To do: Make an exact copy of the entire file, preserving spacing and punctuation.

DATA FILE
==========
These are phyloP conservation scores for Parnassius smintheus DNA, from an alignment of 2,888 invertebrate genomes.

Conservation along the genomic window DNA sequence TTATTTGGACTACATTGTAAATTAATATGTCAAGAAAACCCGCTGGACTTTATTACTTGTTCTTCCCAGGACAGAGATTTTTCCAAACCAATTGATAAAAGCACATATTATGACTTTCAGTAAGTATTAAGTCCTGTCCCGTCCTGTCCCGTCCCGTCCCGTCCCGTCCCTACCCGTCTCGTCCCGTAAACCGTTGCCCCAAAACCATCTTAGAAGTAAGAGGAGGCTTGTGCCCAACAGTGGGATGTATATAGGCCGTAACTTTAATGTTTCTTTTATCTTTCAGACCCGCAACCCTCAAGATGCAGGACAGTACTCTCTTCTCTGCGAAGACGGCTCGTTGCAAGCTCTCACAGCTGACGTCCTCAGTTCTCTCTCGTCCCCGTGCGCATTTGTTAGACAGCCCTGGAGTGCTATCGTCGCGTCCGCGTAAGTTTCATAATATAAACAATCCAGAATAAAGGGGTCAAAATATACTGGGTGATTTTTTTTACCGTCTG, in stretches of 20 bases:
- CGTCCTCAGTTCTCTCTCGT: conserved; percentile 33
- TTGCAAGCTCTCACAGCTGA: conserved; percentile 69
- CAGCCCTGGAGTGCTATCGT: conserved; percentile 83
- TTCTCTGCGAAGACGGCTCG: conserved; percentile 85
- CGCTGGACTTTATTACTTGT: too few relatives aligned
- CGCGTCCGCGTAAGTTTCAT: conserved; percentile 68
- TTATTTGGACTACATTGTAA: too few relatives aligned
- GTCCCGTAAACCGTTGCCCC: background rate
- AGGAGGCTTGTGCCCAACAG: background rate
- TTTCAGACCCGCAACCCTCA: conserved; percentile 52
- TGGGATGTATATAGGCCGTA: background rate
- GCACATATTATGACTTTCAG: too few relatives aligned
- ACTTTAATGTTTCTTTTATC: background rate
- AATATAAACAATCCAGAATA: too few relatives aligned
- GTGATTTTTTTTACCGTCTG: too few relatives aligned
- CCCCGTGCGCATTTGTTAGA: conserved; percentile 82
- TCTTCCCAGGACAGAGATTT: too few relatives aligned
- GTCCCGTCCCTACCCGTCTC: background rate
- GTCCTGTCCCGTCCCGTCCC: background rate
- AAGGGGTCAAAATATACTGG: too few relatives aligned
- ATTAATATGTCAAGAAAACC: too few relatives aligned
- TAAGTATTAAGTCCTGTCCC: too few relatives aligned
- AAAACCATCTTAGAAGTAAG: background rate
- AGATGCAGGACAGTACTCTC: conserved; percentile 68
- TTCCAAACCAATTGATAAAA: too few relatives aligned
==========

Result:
These are phyloP conservation scores for Parnassius smintheus DNA, from an alignment of 2,888 invertebrate genomes.

Conservation along the genomic window DNA sequence TTATTTGGACTACATTGTAAATTAATATGTCAAGAAAACCCGCTGGACTTTATTACTTGTTCTTCCCAGGACAGAGATTTTTCCAAACCAATTGATAAAAGCACATATTATGACTTTCAGTAAGTATTAAGTCCTGTCCCGTCCTGTCCCGTCCCGTCCCGTCCCGTCCCTACCCGTCTCGTCCCGTAAACCGTTGCCCCAAAACCATCTTAGAAGTAAGAGGAGGCTTGTGCCCAACAGTGGGATGTATATAGGCCGTAACTTTAATGTTTCTTTTATCTTTCAGACCCGCAACCCTCAAGATGCAGGACAGTACTCTCTTCTCTGCGAAGACGGCTCGTTGCAAGCTCTCACAGCTGACGTCCTCAGTTCTCTCTCGTCCCCGTGCGCATTTGTTAGACAGCCCTGGAGTGCTATCGTCGCGTCCGCGTAAGTTTCATAATATAAACAATCCAGAATAAAGGGGTCAAAATATACTGGGTGATTTTTTTTACCGTCTG, in stretches of 20 bases:
- CGTCCTCAGTTCTCTCTCGT: conserved; percentile 33
- TTGCAAGCTCTCACAGCTGA: conserved; percentile 69
- CAGCCCTGGAGTGCTATCGT: conserved; percentile 83
- TTCTCTGCGAAGACGGCTCG: conserved; percentile 85
- CGCTGGACTTTATTACTTGT: too few relatives aligned
- CGCGTCCGCGTAAGTTTCAT: conserved; percentile 68
- TTATTTGGACTACATTGTAA: too few relatives aligned
- GTCCCGTAAACCGTTGCCCC: background rate
- AGGAGGCTTGTGCCCAACAG: background rate
- TTTCAGACCCGCAACCCTCA: conserved; percentile 52
- TGGGATGTATATAGGCCGTA: background rate
- GCACATATTATGACTTTCAG: too few relatives aligned
- ACTTTAATGTTTCTTTTATC: background rate
- AATATAAACAATCCAGAATA: too few relatives aligned
- GTGATTTTTTTTACCGTCTG: too few relatives aligned
- CCCCGTGCGCATTTGTTAGA: conserved; percentile 82
- TCTTCCCAGGACAGAGATTT: too few relatives aligned
- GTCCCGTCCCTACCCGTCTC: background rate
- GTCCTGTCCCGTCCCGTCCC: background rate
- AAGGGGTCAAAATATACTGG: too few relatives aligned
- ATTAATATGTCAAGAAAACC: too few relatives aligned
- TAAGTATTAAGTCCTGTCCC: too few relatives aligned
- AAAACCATCTTAGAAGTAAG: background rate
- AGATGCAGGACAGTACTCTC: conserved; percentile 68
- TTCCAAACCAATTGATAAAA: too few relatives aligned